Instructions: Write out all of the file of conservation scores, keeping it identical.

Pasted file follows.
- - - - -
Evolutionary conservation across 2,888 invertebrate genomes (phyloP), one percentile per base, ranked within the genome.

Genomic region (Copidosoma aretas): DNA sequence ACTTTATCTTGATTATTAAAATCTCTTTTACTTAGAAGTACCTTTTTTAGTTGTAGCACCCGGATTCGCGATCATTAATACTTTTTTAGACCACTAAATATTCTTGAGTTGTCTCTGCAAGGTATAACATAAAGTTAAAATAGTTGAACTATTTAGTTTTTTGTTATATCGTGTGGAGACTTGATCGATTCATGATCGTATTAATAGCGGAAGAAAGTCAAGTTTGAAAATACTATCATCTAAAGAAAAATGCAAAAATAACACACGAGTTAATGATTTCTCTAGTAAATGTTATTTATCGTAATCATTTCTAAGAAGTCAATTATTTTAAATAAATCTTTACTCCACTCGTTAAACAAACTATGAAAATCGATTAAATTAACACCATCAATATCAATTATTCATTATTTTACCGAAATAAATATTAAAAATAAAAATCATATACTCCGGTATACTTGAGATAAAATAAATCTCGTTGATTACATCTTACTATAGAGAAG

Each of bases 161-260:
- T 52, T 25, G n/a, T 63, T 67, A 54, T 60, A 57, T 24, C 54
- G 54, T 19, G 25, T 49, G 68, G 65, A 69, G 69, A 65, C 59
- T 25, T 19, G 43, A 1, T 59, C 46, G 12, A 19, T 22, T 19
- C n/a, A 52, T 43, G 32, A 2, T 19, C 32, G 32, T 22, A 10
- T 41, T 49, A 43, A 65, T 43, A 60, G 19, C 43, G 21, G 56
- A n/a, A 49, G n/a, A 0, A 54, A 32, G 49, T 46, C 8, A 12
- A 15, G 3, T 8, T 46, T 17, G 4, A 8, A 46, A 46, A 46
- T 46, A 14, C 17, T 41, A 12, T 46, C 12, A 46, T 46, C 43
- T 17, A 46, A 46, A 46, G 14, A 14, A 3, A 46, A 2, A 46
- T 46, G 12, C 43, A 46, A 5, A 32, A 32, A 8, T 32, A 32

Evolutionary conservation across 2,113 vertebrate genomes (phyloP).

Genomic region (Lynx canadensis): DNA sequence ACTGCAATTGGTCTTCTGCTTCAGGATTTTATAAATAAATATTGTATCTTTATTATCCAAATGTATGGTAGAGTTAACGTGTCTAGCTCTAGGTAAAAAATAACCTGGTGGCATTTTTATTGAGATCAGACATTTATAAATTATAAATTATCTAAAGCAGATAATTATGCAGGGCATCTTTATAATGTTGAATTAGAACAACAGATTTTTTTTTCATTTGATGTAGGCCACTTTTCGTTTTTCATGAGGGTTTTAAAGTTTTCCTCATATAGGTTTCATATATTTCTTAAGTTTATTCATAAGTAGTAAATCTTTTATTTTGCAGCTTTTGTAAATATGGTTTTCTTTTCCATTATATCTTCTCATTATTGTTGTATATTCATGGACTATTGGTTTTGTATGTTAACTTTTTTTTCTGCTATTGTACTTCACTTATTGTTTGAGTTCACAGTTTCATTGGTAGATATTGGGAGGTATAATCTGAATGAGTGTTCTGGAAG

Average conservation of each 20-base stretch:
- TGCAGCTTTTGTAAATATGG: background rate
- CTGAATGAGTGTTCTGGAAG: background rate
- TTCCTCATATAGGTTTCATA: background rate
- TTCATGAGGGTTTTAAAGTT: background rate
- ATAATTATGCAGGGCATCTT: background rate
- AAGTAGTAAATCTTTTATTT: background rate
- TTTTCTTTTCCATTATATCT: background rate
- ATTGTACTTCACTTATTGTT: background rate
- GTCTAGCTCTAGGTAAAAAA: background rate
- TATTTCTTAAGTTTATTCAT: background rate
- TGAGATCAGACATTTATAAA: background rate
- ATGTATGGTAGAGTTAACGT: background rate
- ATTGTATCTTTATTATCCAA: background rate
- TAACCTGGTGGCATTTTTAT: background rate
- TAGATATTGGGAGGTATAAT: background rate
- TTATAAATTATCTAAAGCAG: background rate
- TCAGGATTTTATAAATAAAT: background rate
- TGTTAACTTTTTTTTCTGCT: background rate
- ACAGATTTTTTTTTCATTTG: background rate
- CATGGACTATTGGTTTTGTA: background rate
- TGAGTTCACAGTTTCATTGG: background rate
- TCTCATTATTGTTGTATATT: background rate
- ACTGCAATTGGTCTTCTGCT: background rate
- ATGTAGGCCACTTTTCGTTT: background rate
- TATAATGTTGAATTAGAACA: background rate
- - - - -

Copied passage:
Evolutionary conservation across 2,888 invertebrate genomes (phyloP), one percentile per base, ranked within the genome.

Genomic region (Copidosoma aretas): DNA sequence ACTTTATCTTGATTATTAAAATCTCTTTTACTTAGAAGTACCTTTTTTAGTTGTAGCACCCGGATTCGCGATCATTAATACTTTTTTAGACCACTAAATATTCTTGAGTTGTCTCTGCAAGGTATAACATAAAGTTAAAATAGTTGAACTATTTAGTTTTTTGTTATATCGTGTGGAGACTTGATCGATTCATGATCGTATTAATAGCGGAAGAAAGTCAAGTTTGAAAATACTATCATCTAAAGAAAAATGCAAAAATAACACACGAGTTAATGATTTCTCTAGTAAATGTTATTTATCGTAATCATTTCTAAGAAGTCAATTATTTTAAATAAATCTTTACTCCACTCGTTAAACAAACTATGAAAATCGATTAAATTAACACCATCAATATCAATTATTCATTATTTTACCGAAATAAATATTAAAAATAAAAATCATATACTCCGGTATACTTGAGATAAAATAAATCTCGTTGATTACATCTTACTATAGAGAAG

Each of bases 161-260:
- T 52, T 25, G n/a, T 63, T 67, A 54, T 60, A 57, T 24, C 54
- G 54, T 19, G 25, T 49, G 68, G 65, A 69, G 69, A 65, C 59
- T 25, T 19, G 43, A 1, T 59, C 46, G 12, A 19, T 22, T 19
- C n/a, A 52, T 43, G 32, A 2, T 19, C 32, G 32, T 22, A 10
- T 41, T 49, A 43, A 65, T 43, A 60, G 19, C 43, G 21, G 56
- A n/a, A 49, G n/a, A 0, A 54, A 32, G 49, T 46, C 8, A 12
- A 15, G 3, T 8, T 46, T 17, G 4, A 8, A 46, A 46, A 46
- T 46, A 14, C 17, T 41, A 12, T 46, C 12, A 46, T 46, C 43
- T 17, A 46, A 46, A 46, G 14, A 14, A 3, A 46, A 2, A 46
- T 46, G 12, C 43, A 46, A 5, A 32, A 32, A 8, T 32, A 32

Evolutionary conservation across 2,113 vertebrate genomes (phyloP).

Genomic region (Lynx canadensis): DNA sequence ACTGCAATTGGTCTTCTGCTTCAGGATTTTATAAATAAATATTGTATCTTTATTATCCAAATGTATGGTAGAGTTAACGTGTCTAGCTCTAGGTAAAAAATAACCTGGTGGCATTTTTATTGAGATCAGACATTTATAAATTATAAATTATCTAAAGCAGATAATTATGCAGGGCATCTTTATAATGTTGAATTAGAACAACAGATTTTTTTTTCATTTGATGTAGGCCACTTTTCGTTTTTCATGAGGGTTTTAAAGTTTTCCTCATATAGGTTTCATATATTTCTTAAGTTTATTCATAAGTAGTAAATCTTTTATTTTGCAGCTTTTGTAAATATGGTTTTCTTTTCCATTATATCTTCTCATTATTGTTGTATATTCATGGACTATTGGTTTTGTATGTTAACTTTTTTTTCTGCTATTGTACTTCACTTATTGTTTGAGTTCACAGTTTCATTGGTAGATATTGGGAGGTATAATCTGAATGAGTGTTCTGGAAG

Average conservation of each 20-base stretch:
- TGCAGCTTTTGTAAATATGG: background rate
- CTGAATGAGTGTTCTGGAAG: background rate
- TTCCTCATATAGGTTTCATA: background rate
- TTCATGAGGGTTTTAAAGTT: background rate
- ATAATTATGCAGGGCATCTT: background rate
- AAGTAGTAAATCTTTTATTT: background rate
- TTTTCTTTTCCATTATATCT: background rate
- ATTGTACTTCACTTATTGTT: background rate
- GTCTAGCTCTAGGTAAAAAA: background rate
- TATTTCTTAAGTTTATTCAT: background rate
- TGAGATCAGACATTTATAAA: background rate
- ATGTATGGTAGAGTTAACGT: background rate
- ATTGTATCTTTATTATCCAA: background rate
- TAACCTGGTGGCATTTTTAT: background rate
- TAGATATTGGGAGGTATAAT: background rate
- TTATAAATTATCTAAAGCAG: background rate
- TCAGGATTTTATAAATAAAT: background rate
- TGTTAACTTTTTTTTCTGCT: background rate
- ACAGATTTTTTTTTCATTTG: background rate
- CATGGACTATTGGTTTTGTA: background rate
- TGAGTTCACAGTTTCATTGG: background rate
- TCTCATTATTGTTGTATATT: background rate
- ACTGCAATTGGTCTTCTGCT: background rate
- ATGTAGGCCACTTTTCGTTT: background rate
- TATAATGTTGAATTAGAACA: background rate